عنوان مقاله [English]
Introduction: Hydrological variability is of great importance for water resources management. Analyzing the instream environmental flow demand by coupling the hydrological cycle and the hydrodynamic process with aquatic ecological processes at a watershed scale remains one of the most important yet most difficult issues. Ecological water demand (environmental flow) refers to the typical—intra-annual and inter-annual natural flow regime variability—which describes the quality, quantity, and timing of flow discharge required to preserve the ecosystem and sustain essential services upon which human livelihoods and well-being depend. Therefore, ecological water demand (EWD) should be considered as a constraint in water resource planning and management.
Materials and Methods: Numerous methods and frameworks have been developed for establishing ecological water demand at regulated rivers. Hydrologically-based ecological water demand methods, because of their simplicity, data availability, and other economic and social aspects, remain the most applied ones. A suitable range of discharges environmental flow Dinavar River was estimated using advocate statistical analysis of hydrological methods Tennant, Annual Distribution Method, and Texas, coupled with habitat suitability model using the program River2D to natural flow variability need. River2D is a two-dimensional, depth-averaged hydrodynamic and fish habitat model widely used in environmental flow assessment studies. A detailed digital model of the river channel and its surrounding area was developed, including all the morphological characteristics of the river channel and its various sandy islets. Data collection was performed through GIS/GPS mapping surveys, hydro-morphological measurements (water depth, flow, substratum type, etc.), and electrofishing samplings at a microhabitat scale under different discharge conditions. Several different steady-state hydraulic simulations were conducted under typical low flow conditions, producing water depth and water velocity (direction and magnitude) maps for each discharge scenario, while results were verified with the use of field measurements. In the next step, River2D was used for the fish habitat modeling of the study area, with the application of fish preference curves developed specifically for the study area. Finally, the fish habitat modeling was conducted for the Capoeta trutta (Heckel, 1843) species, divided into two life groups, forced under the flow conditions. Also, the suitable level of ecological water demand and crucial values with different flow frequencies were analyzed, including water level, water surface width, and Weighted Usable Area.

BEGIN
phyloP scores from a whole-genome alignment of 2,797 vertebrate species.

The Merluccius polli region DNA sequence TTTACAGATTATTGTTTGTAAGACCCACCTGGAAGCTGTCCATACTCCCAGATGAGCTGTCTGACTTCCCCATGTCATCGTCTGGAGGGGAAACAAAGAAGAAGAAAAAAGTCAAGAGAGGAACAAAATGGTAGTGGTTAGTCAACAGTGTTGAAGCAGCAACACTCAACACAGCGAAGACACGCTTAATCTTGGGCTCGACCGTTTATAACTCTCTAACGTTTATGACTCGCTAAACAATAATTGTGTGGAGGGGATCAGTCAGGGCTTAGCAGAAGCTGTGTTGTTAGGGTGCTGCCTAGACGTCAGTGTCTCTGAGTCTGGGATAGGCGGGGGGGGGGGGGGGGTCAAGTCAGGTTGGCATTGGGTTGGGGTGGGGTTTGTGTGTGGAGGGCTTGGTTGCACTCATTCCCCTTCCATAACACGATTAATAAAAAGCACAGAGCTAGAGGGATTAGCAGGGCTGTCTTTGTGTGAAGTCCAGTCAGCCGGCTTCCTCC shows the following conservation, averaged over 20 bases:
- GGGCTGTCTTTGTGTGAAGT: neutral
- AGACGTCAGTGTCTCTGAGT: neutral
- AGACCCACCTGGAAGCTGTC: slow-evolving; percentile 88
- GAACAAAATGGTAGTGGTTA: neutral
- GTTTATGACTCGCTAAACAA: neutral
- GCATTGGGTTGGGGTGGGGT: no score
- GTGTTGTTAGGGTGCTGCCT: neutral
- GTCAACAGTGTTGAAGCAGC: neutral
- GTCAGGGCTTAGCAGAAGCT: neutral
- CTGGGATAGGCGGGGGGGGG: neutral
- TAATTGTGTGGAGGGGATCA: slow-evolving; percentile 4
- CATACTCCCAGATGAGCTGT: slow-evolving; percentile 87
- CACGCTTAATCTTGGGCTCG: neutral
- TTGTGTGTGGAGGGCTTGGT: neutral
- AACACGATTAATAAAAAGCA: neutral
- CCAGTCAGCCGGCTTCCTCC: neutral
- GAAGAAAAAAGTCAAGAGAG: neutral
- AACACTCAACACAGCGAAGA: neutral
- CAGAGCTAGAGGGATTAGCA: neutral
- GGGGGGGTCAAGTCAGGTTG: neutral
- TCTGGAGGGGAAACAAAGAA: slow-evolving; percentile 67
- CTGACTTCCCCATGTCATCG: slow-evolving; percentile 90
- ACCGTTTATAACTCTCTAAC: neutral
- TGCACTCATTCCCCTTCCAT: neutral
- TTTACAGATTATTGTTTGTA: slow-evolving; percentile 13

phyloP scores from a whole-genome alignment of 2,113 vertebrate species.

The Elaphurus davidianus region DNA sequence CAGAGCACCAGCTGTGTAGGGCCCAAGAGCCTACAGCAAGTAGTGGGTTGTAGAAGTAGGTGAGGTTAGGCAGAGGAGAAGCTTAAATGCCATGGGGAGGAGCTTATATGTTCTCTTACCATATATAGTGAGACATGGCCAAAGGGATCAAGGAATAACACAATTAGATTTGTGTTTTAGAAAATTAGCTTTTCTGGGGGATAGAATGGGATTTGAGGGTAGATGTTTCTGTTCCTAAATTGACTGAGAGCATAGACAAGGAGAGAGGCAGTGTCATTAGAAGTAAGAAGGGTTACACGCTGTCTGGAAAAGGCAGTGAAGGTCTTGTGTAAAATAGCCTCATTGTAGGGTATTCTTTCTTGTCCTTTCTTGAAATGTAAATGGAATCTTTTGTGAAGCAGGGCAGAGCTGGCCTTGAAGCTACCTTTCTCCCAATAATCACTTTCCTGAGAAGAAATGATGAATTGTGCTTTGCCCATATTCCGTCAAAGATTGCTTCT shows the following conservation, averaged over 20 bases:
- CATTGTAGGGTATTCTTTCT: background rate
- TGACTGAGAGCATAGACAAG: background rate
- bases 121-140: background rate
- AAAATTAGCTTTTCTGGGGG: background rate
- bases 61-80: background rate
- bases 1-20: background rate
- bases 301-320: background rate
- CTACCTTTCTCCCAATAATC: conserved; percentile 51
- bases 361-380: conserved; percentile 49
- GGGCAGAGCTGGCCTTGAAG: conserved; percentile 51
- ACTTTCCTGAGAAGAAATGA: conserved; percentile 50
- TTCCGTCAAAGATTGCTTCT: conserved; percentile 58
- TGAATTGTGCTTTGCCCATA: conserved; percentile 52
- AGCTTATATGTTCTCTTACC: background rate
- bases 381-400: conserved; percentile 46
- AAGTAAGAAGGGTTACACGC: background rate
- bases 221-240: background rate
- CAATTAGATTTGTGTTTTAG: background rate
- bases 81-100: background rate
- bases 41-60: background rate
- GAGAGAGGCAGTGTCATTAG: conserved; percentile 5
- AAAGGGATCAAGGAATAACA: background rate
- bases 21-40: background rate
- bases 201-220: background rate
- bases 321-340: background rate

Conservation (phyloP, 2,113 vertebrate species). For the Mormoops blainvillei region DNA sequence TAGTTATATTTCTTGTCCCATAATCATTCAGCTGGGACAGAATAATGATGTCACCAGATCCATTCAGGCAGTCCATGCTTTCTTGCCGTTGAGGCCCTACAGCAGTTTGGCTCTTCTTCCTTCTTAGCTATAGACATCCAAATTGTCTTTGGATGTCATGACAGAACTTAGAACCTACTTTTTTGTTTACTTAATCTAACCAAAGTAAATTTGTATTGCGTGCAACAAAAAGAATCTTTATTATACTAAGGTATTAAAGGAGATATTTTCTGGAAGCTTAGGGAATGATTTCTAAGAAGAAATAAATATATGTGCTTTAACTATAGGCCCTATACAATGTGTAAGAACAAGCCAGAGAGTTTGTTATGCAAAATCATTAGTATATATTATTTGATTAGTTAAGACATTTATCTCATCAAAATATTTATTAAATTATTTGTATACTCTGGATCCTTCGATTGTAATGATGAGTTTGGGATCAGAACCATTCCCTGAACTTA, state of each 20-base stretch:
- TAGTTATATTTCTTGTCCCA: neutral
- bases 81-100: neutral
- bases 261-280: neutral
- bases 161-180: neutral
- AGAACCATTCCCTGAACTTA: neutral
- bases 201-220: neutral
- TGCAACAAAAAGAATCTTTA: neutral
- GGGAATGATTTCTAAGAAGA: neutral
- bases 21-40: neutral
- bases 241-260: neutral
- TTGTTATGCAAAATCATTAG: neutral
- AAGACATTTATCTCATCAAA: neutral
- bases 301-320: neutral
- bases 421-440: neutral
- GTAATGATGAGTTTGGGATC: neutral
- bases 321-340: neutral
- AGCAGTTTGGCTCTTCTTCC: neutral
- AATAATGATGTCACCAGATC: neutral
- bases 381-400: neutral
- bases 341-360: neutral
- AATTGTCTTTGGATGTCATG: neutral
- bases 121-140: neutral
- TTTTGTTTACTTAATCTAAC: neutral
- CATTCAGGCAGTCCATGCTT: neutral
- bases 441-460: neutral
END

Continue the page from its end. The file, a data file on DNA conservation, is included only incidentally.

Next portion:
Results and Discussion: Results show that high environmental flow releases did not necessarily provide the highest habitat availability and suitability at all seasons and fish life-stages. The adult life stage resulted in being more vulnerable to water diversion, particularly during the spring season. Shallow-water hydromorphological units suffered the highest habitat loss. Some of the environmental flow methods demonstrated inconsistent results over seasons and fish life-stages by either allowing for higher environmental flow releases. Also, the Weighted Usable Area -Discharge curve was calculated with the suitability index in medium flow conditions. From the result, the Weighted Usable Area is changed according to flowrate. In the flowrate- Weighted Usable Area/A graph, ecological flow can be determined at 1.38 m3/s for Capoeta trutta (Heckel, 1843) species. Ecological flows were calculated in the range 0.17–3.71 m3/s as the required discharge, which assures the welfare and sustainability of protected fish species populations. It was also noticed that low flow months (June to November) required more proportions of mean monthly flow than high flow months (December to May). When compared with flow-duration analysis, it is demonstrative that simulation results fitted EWD considering the quantity of available habitat for fish species. Also, the results of the study indicated that monthly EWD had an increasing trend during the flood season and a decreasing trend during the non-flood season in three sections at different suitable levels. With the increase of suitable levels, the range of EWD in the three sections also increased. The EWD and crucial values were the lowest in April with the smallest range and were the highest from June to October.
Conclusion: The major finding of this research is that the estimated Suitable Range of Discharges could better address environmental water requirements, rather than simply allocating single value minimum ecological flows. Results reveal that the ecohydraulic modeling of river basins should be considered as an indispensable component in sustainable water resources.